When sectarian tensions were high in Baghdad previously, concrete barriers divided Shiite neighbourhoods from Sunni ones.
Earlier this month, the head of the Baghdad provincial council's security committee, Mohammed al-Rubaie, announced that some Sunni Muslim locals in the mainly Shiite south-eastern district of Zafaraniyah had been forcibly removed from the area.
Five families had been forced to leave, al-Rubaie said, by gangs claiming they were representing influential locals. The security committee contacted the Baghdad Operations Command, the military unit dedicated to the capital’s security, at the time but the security staff said there was no way to control blackmailers like this.
Now al-Rubaie says he is worried that Baghdad is about to see a return of the kind of sectarian violence that used to plague the city, between 2006 and 2008, when Sunni and Shiite Muslims turned on one another and bodies were often found on the streets. Al-Rubaie, a Shiite Muslim politicians, is concerned that, given the tensions caused by the security crisis sparked the extremist Islamic State group, that Zafaraniyah is just the first.
This is exactly how earlier forced displacements happened, when sectarian death squads roamed the streets and whole neighbourhoods became known as either unsafe for Sunnis or Shiites.
At the end of September, a group of Sunni Muslim politicians asked the Iraqi Prime Minister Haider al-Abadi to ensure the return of displaced locals, to their homes. They warned that demographic change was being wrought on Baghdad again, and especially in the city’s belt.
The Iraqi government has pledged to prevent these kinds of problems and bring security to Baghdad. But locals in Zafaraniyah know full well that those who were forced out of their neighbourhood are highly unlikely to ever return.
“We all know that the problem lies with certain powerful people, who are using their influence and wealth to do whatever they want in this neighbourhood,” says Hamza Ali, a Zafaraniyah local. He suspects that the acts are not motivated by any kind of sectarian hatred. In fact, he thinks the criminal acts in his area are due to a lust for the real estate that those families who are forced out, leave behind.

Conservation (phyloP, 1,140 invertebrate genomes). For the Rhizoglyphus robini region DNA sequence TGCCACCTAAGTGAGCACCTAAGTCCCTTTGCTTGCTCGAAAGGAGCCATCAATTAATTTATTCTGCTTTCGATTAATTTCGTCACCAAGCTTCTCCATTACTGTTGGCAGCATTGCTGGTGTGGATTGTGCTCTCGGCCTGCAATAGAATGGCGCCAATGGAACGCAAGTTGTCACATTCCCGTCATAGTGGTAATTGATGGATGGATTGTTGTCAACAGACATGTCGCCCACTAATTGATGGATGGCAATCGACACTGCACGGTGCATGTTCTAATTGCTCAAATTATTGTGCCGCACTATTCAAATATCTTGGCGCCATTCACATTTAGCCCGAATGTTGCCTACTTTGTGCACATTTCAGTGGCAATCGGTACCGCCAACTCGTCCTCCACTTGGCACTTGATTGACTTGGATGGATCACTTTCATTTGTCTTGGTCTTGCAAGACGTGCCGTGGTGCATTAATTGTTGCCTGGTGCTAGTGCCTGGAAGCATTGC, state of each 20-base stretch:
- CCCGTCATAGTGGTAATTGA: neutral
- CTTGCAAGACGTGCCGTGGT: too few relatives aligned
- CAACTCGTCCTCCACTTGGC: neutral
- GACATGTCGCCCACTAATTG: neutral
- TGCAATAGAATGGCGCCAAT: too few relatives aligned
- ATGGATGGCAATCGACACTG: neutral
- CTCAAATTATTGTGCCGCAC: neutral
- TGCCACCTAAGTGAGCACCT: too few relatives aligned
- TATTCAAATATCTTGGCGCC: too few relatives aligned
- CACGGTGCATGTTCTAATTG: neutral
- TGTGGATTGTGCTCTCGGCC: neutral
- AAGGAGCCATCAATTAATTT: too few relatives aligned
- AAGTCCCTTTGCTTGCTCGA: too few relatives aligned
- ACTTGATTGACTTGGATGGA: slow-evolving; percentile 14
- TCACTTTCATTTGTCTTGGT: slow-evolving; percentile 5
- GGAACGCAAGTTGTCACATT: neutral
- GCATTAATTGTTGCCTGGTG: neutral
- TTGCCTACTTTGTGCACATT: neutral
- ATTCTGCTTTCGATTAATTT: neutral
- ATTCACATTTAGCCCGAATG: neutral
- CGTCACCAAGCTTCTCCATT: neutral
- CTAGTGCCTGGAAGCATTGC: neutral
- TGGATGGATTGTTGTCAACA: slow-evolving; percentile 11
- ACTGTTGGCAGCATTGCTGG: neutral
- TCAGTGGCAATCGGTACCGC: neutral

“None of those people who were forced out will return,” Ali adds. “They were all harassed a lot before they left.”
Those who are forced out of their homes are often accused of being allied to the extremist Islamic state, or IS, group, which says it roots its own brutal ideology in Sunni Islam. The Shiite Muslim volunteer militia known as Harakat al-Nujaba says that the IS group has sleeper cells in Zafaraniyah who plan to carry out terrorist operation. For this reason, the militia, which has clashed with official Iraqi security forces in this neighbourhood before, says it can react to these potential criminals without seeking prior approval from anyone.
Locals in the neighbourhood worry about this because this is exactly how earlier forced displacements happened in Baghdad. Back in the period that might best be described as resembling a sectarian civil war, suspects were accused of having ties to another Sunni Muslim extremist organization, Al Qaeda, the forerunner to the IS group. "Sectarian death squads" roamed the streets and whole neighbourhoods in Baghdad became known as either unsafe for Sunnis or Shiites.
The same kind of sectarian displacement is also happening on the outskirts of Baghdad. Many of the families displaced during the security crisis, who lived in those outlying areas, have not been allowed to return home.
“There are dozens of families from Yusufiyah and Latifiyah, as well as other nearby areas, who are still not being allowed to return home,” complains Ahmad al-Ghariri, from the local authorities in Yusufiyah, a village just southwest of Baghdad. “That is despite the fact that the areas have been freed of the IS group.”
“It is the Iraqi government’s duty to help these people return,” al-Ghariri says.